Cannabis report card: How's the legal pot regime working for Canadians?
A woman smokes a marijuana joint at a "Wake and Bake" legalized marijuana event in Toronto on Wednesday, October 17, 2018. THE CANADIAN PRESS/Christopher Katsarov
Sonja Puzic, CTVNews.ca
Published Monday, December 17, 2018 6:00AM EST
Last Updated Monday, December 17, 2018 3:19PM EST
Two months after recreational cannabis was legalized, Canada’s new pot regime is still working out kinks in the supply chain and the enforcement of new rules.
Before the cannabis legislation came into force, the federal government listed its key objectives for the historic shift. Those goals include keeping cannabis “out of the hands of children and youth,” curbing illegal marijuana sales, and ensuring a safe supply of quality pot across the country.
More than 60 days after the first legal cannabis sales were made on Oct. 17, are those objectives being met? CTVNews.ca takes a look at how reality measures up against some of the government’s main promises.
Keep cannabis away from children
The Cannabis Act states that only adults aged 18 or older can legally purchase, possess and grow small amounts of weed. Provinces and territories were allowed to impose their own age restrictions, and the majority have set 19 as the legal age.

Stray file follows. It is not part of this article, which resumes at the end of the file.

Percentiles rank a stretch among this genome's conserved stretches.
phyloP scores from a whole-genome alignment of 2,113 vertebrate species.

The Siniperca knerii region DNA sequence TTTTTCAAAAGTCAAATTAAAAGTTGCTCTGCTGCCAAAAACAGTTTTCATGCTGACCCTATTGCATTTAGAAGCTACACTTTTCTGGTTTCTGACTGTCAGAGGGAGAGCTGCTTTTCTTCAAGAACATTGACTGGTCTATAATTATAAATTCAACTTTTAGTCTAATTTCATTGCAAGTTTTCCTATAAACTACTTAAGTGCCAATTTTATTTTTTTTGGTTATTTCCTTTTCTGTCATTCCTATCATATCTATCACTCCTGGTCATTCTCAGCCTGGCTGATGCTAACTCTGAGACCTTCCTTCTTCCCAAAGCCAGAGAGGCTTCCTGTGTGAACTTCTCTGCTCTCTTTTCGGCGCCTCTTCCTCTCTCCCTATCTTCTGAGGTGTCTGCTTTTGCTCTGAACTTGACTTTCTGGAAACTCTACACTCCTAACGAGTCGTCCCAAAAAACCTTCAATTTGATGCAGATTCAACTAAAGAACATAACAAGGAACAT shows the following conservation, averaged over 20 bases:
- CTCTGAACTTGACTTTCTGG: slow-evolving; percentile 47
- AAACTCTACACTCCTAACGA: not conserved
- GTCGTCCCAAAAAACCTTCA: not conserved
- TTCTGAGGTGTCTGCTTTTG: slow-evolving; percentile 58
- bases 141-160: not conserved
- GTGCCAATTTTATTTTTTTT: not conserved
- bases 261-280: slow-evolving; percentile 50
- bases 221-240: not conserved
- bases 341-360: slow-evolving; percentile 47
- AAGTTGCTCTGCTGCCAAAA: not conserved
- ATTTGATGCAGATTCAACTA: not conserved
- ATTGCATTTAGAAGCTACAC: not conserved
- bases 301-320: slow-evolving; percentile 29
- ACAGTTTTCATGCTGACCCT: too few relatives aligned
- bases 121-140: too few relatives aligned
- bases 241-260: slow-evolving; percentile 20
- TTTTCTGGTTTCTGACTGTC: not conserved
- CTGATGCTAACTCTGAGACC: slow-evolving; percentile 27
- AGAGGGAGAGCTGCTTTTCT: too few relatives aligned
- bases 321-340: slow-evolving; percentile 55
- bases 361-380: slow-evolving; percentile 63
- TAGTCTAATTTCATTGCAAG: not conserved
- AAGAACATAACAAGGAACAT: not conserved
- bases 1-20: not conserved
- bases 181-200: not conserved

Quebec’s new Coalition Avenir Quebec government made good on its election campaign promise and tabled legislation that would raise the province’s legal cannabis consumption age to 21 – the highest in Canada.
Of course, those age restrictions don’t guarantee that younger teens and kids won’t be getting their hands on pot. It remains to be seen whether legalization will actually reduce cannabis consumption among minors.
Reduce number of Canadians with criminal records
One of the main pillars of the Cannabis Act is reducing the burden on the Canadian justice system by eliminating criminal charges for simple pot possession. But what about those who were charged or convicted of the crime before Oct. 17, 2018?
In October, the federal government announced its intention to issue pardons to Canadians who have criminal records for possession of 30 grams of cannabis or less.